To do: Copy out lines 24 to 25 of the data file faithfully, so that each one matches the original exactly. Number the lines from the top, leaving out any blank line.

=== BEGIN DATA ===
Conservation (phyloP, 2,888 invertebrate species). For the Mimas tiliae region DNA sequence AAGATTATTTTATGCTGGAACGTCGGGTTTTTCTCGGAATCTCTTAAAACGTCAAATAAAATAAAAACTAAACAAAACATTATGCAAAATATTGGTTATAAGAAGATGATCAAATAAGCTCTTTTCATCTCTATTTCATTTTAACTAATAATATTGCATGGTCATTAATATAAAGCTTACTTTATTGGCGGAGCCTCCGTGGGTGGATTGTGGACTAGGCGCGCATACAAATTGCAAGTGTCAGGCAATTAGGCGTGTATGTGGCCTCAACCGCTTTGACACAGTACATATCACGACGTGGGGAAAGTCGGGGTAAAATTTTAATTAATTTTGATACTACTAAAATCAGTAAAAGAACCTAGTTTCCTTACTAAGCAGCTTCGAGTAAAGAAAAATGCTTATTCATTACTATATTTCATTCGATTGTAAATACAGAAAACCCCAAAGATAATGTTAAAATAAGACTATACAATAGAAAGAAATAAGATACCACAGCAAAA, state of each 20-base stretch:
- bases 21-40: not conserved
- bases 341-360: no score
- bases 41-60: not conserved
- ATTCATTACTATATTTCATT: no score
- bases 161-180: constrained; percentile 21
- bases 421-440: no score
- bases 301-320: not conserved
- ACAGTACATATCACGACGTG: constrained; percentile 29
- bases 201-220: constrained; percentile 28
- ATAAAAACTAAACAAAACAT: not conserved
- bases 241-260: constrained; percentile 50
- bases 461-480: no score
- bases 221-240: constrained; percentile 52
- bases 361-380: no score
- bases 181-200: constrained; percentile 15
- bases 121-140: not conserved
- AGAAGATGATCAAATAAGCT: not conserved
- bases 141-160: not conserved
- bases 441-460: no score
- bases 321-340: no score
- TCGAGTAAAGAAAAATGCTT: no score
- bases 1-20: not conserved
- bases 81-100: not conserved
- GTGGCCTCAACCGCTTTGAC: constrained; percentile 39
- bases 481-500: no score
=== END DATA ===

- bases 81-100: not conserved
- GTGGCCTCAACCGCTTTGAC: constrained; percentile 39